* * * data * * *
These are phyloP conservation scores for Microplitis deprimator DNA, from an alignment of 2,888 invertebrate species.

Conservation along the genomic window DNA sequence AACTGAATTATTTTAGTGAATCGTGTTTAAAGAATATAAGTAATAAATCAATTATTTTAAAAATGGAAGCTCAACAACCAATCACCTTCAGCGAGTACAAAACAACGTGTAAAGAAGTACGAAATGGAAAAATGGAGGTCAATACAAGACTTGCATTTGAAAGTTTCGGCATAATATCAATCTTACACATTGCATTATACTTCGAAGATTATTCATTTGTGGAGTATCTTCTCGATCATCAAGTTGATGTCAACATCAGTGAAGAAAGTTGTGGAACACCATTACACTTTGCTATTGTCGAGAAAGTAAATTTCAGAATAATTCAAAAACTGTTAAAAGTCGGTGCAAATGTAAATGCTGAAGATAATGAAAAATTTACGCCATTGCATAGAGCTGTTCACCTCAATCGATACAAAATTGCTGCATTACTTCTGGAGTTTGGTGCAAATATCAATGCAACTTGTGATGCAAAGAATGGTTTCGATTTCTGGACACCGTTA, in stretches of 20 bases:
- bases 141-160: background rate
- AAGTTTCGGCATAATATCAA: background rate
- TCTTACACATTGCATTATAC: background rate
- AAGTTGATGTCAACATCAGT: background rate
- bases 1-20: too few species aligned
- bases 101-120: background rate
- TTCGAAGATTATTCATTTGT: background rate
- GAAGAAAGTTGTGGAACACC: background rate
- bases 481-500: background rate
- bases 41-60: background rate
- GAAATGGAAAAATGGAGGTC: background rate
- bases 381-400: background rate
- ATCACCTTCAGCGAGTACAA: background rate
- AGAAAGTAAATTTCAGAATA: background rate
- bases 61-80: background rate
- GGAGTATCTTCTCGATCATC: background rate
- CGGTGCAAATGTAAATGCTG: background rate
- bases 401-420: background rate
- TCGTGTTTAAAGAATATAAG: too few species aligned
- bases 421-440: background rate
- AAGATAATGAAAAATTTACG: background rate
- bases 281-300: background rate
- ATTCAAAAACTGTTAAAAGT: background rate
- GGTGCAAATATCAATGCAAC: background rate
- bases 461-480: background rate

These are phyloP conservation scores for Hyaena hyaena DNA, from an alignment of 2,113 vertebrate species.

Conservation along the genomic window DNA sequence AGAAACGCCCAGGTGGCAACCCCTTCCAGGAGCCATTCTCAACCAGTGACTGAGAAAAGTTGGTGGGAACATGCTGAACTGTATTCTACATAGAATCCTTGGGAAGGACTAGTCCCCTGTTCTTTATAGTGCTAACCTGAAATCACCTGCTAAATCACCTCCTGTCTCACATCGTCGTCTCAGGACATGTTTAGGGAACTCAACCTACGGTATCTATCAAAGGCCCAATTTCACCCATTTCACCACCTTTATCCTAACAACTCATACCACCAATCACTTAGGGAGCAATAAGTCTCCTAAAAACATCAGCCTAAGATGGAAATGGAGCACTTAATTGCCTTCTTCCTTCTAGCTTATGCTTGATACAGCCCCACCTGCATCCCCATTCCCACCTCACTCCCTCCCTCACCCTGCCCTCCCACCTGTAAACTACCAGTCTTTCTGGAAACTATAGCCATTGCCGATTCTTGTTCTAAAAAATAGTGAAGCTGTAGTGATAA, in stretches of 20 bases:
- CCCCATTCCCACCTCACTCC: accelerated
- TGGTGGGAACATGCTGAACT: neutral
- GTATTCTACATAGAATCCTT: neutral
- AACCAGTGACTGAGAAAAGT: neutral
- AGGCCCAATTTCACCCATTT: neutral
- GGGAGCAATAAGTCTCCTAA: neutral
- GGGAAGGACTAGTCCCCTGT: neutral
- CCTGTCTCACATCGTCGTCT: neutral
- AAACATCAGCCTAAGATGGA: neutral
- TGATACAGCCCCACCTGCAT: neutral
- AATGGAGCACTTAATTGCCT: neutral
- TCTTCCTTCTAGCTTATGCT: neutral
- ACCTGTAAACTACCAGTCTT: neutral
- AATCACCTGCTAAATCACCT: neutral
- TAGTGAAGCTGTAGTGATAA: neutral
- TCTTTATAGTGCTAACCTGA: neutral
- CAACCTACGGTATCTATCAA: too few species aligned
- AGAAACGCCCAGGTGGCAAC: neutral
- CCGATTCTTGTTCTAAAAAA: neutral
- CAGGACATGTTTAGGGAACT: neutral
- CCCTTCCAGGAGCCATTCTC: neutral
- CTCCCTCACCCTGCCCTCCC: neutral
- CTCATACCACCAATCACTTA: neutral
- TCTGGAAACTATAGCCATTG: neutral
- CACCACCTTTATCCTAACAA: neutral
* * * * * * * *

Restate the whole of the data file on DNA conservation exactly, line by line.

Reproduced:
These are phyloP conservation scores for Microplitis deprimator DNA, from an alignment of 2,888 invertebrate species.

Conservation along the genomic window DNA sequence AACTGAATTATTTTAGTGAATCGTGTTTAAAGAATATAAGTAATAAATCAATTATTTTAAAAATGGAAGCTCAACAACCAATCACCTTCAGCGAGTACAAAACAACGTGTAAAGAAGTACGAAATGGAAAAATGGAGGTCAATACAAGACTTGCATTTGAAAGTTTCGGCATAATATCAATCTTACACATTGCATTATACTTCGAAGATTATTCATTTGTGGAGTATCTTCTCGATCATCAAGTTGATGTCAACATCAGTGAAGAAAGTTGTGGAACACCATTACACTTTGCTATTGTCGAGAAAGTAAATTTCAGAATAATTCAAAAACTGTTAAAAGTCGGTGCAAATGTAAATGCTGAAGATAATGAAAAATTTACGCCATTGCATAGAGCTGTTCACCTCAATCGATACAAAATTGCTGCATTACTTCTGGAGTTTGGTGCAAATATCAATGCAACTTGTGATGCAAAGAATGGTTTCGATTTCTGGACACCGTTA, in stretches of 20 bases:
- bases 141-160: background rate
- AAGTTTCGGCATAATATCAA: background rate
- TCTTACACATTGCATTATAC: background rate
- AAGTTGATGTCAACATCAGT: background rate
- bases 1-20: too few species aligned
- bases 101-120: background rate
- TTCGAAGATTATTCATTTGT: background rate
- GAAGAAAGTTGTGGAACACC: background rate
- bases 481-500: background rate
- bases 41-60: background rate
- GAAATGGAAAAATGGAGGTC: background rate
- bases 381-400: background rate
- ATCACCTTCAGCGAGTACAA: background rate
- AGAAAGTAAATTTCAGAATA: background rate
- bases 61-80: background rate
- GGAGTATCTTCTCGATCATC: background rate
- CGGTGCAAATGTAAATGCTG: background rate
- bases 401-420: background rate
- TCGTGTTTAAAGAATATAAG: too few species aligned
- bases 421-440: background rate
- AAGATAATGAAAAATTTACG: background rate
- bases 281-300: background rate
- ATTCAAAAACTGTTAAAAGT: background rate
- GGTGCAAATATCAATGCAAC: background rate
- bases 461-480: background rate

These are phyloP conservation scores for Hyaena hyaena DNA, from an alignment of 2,113 vertebrate species.

Conservation along the genomic window DNA sequence AGAAACGCCCAGGTGGCAACCCCTTCCAGGAGCCATTCTCAACCAGTGACTGAGAAAAGTTGGTGGGAACATGCTGAACTGTATTCTACATAGAATCCTTGGGAAGGACTAGTCCCCTGTTCTTTATAGTGCTAACCTGAAATCACCTGCTAAATCACCTCCTGTCTCACATCGTCGTCTCAGGACATGTTTAGGGAACTCAACCTACGGTATCTATCAAAGGCCCAATTTCACCCATTTCACCACCTTTATCCTAACAACTCATACCACCAATCACTTAGGGAGCAATAAGTCTCCTAAAAACATCAGCCTAAGATGGAAATGGAGCACTTAATTGCCTTCTTCCTTCTAGCTTATGCTTGATACAGCCCCACCTGCATCCCCATTCCCACCTCACTCCCTCCCTCACCCTGCCCTCCCACCTGTAAACTACCAGTCTTTCTGGAAACTATAGCCATTGCCGATTCTTGTTCTAAAAAATAGTGAAGCTGTAGTGATAA, in stretches of 20 bases:
- CCCCATTCCCACCTCACTCC: accelerated
- TGGTGGGAACATGCTGAACT: neutral
- GTATTCTACATAGAATCCTT: neutral
- AACCAGTGACTGAGAAAAGT: neutral
- AGGCCCAATTTCACCCATTT: neutral
- GGGAGCAATAAGTCTCCTAA: neutral
- GGGAAGGACTAGTCCCCTGT: neutral
- CCTGTCTCACATCGTCGTCT: neutral
- AAACATCAGCCTAAGATGGA: neutral
- TGATACAGCCCCACCTGCAT: neutral
- AATGGAGCACTTAATTGCCT: neutral
- TCTTCCTTCTAGCTTATGCT: neutral
- ACCTGTAAACTACCAGTCTT: neutral
- AATCACCTGCTAAATCACCT: neutral
- TAGTGAAGCTGTAGTGATAA: neutral
- TCTTTATAGTGCTAACCTGA: neutral
- CAACCTACGGTATCTATCAA: too few species aligned
- AGAAACGCCCAGGTGGCAAC: neutral
- CCGATTCTTGTTCTAAAAAA: neutral
- CAGGACATGTTTAGGGAACT: neutral
- CCCTTCCAGGAGCCATTCTC: neutral
- CTCCCTCACCCTGCCCTCCC: neutral
- CTCATACCACCAATCACTTA: neutral
- TCTGGAAACTATAGCCATTG: neutral
- CACCACCTTTATCCTAACAA: neutral